The supercritical fluid (SCF) spray nozzle of the present invention maintains conditions above the critical point (e.g., 72.8 atmospheres and 31° C. for CO2) at the nozzle outlet and the surface. The present invention permits the supercritical state of a fluid to be achieved without the use of a containment system or pressure vessel. The present invention generates the supercritical state of the cleaning fluid in a transient manner under ambient conditions. This allows the application of the supercritical fluid cleaning to parts and materials which are not conveniently contained in pressure vessels. Furthermore, for large complex assemblies, cleaning may be accomplished or repeated later in the manufacturing assembly process for specific parts even though the cleaning of the entire assembly is not required or desired. The supercritical solvent may be applied to the part in place and used to clean all surfaces, or only those surfaces which require cleaning without disassembly of the entire assembly. Applications such as large or unwieldy parts may be handled without the need to construct large, costly pressure vessels and the associated processor system. Also, point of use applications where cleaning must be performed without removing the part from fixtures, larger assemblies, manufacturing molds or other ongoing processes may be performed by the advantage of this invention.
In practicing the process of the present invention for removing contamination from a surface of a part, the cleaning fluid is introduced into the nozzle, which generates the supercritical fluid from the cleaning fluid. The supercritical fluid is directed onto the surface of the part, and the fluid and surface contamination are collected.
FIG. 1 is a schematic view of a supercritical fluid spray system in accordance with the invention;
FIG. 2, on coordinates of the reciprocal of surface operating distance (left ordinate) and flowrate (right ordinate) and orifice diameter (abscissa), depicts (1) a schematic plot of maximum orifice as a function of the inverse of surface operating distance for supercritical fluid operation and (2) a schematic plot of pump/compressor flowrate as a function of orifice diameter;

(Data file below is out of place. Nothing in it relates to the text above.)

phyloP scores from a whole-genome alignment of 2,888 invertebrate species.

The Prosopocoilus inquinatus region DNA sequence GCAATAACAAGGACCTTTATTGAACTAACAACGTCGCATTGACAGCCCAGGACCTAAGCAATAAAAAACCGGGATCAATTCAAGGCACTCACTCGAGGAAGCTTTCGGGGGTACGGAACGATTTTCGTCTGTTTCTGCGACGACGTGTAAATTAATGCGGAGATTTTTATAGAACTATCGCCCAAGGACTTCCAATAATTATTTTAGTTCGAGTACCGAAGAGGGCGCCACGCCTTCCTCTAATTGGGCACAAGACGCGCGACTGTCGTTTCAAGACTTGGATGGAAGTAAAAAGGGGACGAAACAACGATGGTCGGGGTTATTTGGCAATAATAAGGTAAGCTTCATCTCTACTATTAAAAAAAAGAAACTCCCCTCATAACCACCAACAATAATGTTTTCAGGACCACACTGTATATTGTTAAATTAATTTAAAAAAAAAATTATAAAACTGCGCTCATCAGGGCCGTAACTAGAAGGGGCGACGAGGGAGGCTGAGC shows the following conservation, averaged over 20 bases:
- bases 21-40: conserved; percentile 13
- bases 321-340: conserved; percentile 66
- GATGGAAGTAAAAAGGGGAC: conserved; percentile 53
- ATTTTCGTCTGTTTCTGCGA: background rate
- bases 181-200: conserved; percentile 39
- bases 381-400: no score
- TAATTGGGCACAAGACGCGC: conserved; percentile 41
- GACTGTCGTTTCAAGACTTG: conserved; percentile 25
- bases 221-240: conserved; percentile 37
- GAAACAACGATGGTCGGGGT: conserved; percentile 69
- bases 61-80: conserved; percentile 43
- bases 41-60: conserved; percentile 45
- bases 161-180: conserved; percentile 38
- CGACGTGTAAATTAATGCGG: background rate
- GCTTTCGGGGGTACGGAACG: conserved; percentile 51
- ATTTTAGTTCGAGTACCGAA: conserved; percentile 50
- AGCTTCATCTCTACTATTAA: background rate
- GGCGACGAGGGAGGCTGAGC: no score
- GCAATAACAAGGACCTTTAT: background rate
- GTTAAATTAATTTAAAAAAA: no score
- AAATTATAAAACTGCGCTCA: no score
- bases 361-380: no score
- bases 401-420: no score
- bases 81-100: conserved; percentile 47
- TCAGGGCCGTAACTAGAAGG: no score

FIG. 3 is a schematic diagram of nozzle attachment to a rigid body with a spring for cleaning flat surfaces;
FIG. 4 is a side elevational view, in cross-section, of a first embodiment of a nozzle employed in the system depicted in FIG. 3, using external force coupling;
FIG. 5 is a perspective view of another embodiment of a nozzle employed in the system depicted in FIG. 3, using internal force coupling; and
FIGS. 6a-6c illustrate various embodiments of apparatus for recapturing supercritical cleaning fluid using the spray nozzle in conjunction with inertial blowing forces.
The present invention is applicable to all processes involving supercritical fluids such as those employed in the SUPERSCRUB™ precision cleaning equipment (SUPERSCRUB is a trademark of Hughes Aircraft Company) for precision cleaning, general cleaning, extractions, particulate removal, degreasing, defluxing, paint removal, organic decontamination, soil remediation of toxic contaminants, activated carbon regeneration, and surface treatment additives. Example applications include spot cleaning during circuit board assembly, precision cleaning of large optical mirrors, lenses, and fixtures, precision cleaning of fuel injectors during engine assembly, and final cleaning of spacecraft assemblies/satellites; caffeine extraction from coffee beans and fragrance extraction from natural products; and precision degreasing of aircraft wings. Use of supercritical fluids in all these applications eliminates the use of ozone-depleting chlorofluorocarbons (CFCs) and smog-forming hydrocarbon solvents.
The present invention generates the conditions necessary to exceed the critical point of a fluid in a normal ambient environment. The approach used is to generate supercritical conditions at surfaces to be cleaned using a high pressure spray of the cleaning fluid. In its supercritical state, the fluid can then be used to dissolve and remove organic contaminants from the surface without the use of a pressure vessel.